Petra - The ancient city of Petra is one of Jordan's national treasures and by far its best known tourist attraction. Located approximately 2 hours North-East of Eilat (Israel), Petra is the legacy of the Nabataens - an industrious tribe who settled in southern Jordan more than 2000 years ago. Admired then for its refined culture, massive architecture and ingenious complex of dams and water channels, Petra is now a UNESCO world heritage site and one of the Seven Wonders of the World that enchants visitors from all over the globe.
The site is accessed by walking through a kilometer long gorge (or Siq), the walls of which soar 200 meters upwards. Petra's most famous monument, the Treasury, appears dramatically at the end of the Siq. Used in the final sequence of the film "Indiana Jones and the Last Crusade", the towering facade of the Treasury is only one of myriad archaeological wonders to be explored at Petra. Inside Petra there are hundreds of buildings, tombs, baths, funerary halls, temples, arched gateways, colonnaded streets and rock drawings - as well as a 3000 seats open air theatre , a gigantic first century Monastery and a modern archeological museum.
Petra was first established sometime around the 6th century BC, by the Nabataean, a nomadic tribe who settled in the area and laid the foundations of a commercial empire. According to local tradition, Moses and the Israelites passed through the Petra area in Edom. Local tradition says also that Aaron, the brother of Moses and Miriam, died in Jordan and was buried in Petra at Mount Hor, now called Jabal Harun in Arabic (Mount Aaron). A Byzantine church and later an Islamic shrine/tomb of Aaron were built on the summit of the mountain, which today attracts pilgrims from all over the world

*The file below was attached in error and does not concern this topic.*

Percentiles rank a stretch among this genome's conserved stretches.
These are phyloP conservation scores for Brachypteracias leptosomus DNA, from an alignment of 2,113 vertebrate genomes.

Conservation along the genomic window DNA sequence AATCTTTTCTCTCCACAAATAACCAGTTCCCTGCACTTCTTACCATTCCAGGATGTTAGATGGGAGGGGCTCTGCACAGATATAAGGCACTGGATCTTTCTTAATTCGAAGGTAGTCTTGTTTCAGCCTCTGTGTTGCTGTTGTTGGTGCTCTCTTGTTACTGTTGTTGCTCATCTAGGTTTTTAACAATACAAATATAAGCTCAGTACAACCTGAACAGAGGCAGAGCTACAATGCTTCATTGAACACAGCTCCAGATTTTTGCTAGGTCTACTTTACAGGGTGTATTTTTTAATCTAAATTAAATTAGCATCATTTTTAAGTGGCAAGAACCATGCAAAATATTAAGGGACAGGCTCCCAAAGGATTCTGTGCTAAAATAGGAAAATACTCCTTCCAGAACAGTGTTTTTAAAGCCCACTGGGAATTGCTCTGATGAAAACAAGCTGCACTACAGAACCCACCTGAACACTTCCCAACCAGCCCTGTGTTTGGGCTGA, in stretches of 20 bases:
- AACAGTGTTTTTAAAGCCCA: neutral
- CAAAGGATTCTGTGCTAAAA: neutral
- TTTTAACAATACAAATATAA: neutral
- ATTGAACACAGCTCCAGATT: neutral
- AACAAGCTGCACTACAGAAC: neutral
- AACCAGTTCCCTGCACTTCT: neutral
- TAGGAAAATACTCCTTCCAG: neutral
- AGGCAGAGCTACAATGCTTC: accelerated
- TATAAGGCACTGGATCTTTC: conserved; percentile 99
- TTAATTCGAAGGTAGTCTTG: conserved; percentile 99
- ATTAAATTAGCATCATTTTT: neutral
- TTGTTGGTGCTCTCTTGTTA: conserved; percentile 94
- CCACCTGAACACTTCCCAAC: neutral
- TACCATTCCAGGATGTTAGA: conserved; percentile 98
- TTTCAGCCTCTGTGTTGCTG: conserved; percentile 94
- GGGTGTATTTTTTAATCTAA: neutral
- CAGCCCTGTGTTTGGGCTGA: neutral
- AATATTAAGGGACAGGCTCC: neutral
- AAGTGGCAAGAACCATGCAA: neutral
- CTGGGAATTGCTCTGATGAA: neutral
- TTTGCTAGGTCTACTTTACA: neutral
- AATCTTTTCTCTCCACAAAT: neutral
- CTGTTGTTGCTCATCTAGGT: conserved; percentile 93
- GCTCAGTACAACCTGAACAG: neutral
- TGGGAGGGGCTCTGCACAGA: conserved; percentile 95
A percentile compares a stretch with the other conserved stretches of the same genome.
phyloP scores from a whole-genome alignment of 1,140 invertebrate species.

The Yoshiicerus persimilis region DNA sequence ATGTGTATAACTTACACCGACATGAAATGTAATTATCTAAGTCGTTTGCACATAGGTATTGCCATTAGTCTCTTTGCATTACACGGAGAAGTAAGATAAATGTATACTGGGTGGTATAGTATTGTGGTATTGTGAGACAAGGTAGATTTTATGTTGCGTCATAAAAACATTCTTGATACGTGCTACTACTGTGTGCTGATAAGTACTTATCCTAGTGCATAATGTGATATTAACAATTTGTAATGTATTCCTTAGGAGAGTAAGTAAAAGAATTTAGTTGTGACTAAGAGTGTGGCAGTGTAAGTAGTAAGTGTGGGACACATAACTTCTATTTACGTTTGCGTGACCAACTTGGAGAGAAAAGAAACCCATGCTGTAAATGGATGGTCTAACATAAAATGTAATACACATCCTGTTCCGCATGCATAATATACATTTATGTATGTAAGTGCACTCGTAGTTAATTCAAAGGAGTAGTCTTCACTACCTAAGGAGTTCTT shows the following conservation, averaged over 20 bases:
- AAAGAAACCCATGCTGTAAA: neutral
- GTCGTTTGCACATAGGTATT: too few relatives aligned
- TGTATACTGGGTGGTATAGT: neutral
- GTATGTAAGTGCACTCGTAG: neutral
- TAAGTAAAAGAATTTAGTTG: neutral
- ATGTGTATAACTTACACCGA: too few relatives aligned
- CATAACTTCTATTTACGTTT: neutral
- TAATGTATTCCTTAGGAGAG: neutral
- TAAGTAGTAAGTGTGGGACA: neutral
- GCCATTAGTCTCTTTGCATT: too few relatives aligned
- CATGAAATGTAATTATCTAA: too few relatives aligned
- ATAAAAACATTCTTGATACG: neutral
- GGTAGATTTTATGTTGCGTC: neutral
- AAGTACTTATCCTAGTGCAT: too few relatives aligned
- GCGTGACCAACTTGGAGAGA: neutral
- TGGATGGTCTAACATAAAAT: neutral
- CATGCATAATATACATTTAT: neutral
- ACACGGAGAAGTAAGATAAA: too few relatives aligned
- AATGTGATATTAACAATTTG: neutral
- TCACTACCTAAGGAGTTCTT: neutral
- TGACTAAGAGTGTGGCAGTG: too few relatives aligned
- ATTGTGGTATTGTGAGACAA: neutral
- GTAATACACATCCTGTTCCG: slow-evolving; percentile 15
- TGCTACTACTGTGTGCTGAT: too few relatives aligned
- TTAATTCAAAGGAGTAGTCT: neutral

Some of the sites you will see when you visit petra:
Entrance to the city is through the Siq, a narrow gorge, over 1 kilometer in length, which is flanked on either side by soaring, 80 metres high cliffs. Just walking through the Siq is an experience in itself. The colors and formations of the rocks are dazzling. As you reach the end of the Siq you will catch your first glimpse of Al-Khazneh (Treasury).
The Treasury, a massive façade, 30m wide and 43m high, carved out of the sheer, dusky pink, rock-face and dwarfing everything around it. It was carved in the early 1st century as the tomb of an important Nabataean king and represents the engineering genius of these ancient people.
As you enter Petra valley you will be overwhelmed by the natural beauty of this place and its outstanding architectural achievements. There are hundreds of elaborate rock-cut tombs with intricate carvings - unlike the houses, which were destroyed mostly by earthquakes, the tombs were carved to last throughout the afterlife and 500 have survived, empty but bewitching as you file past their dark openings.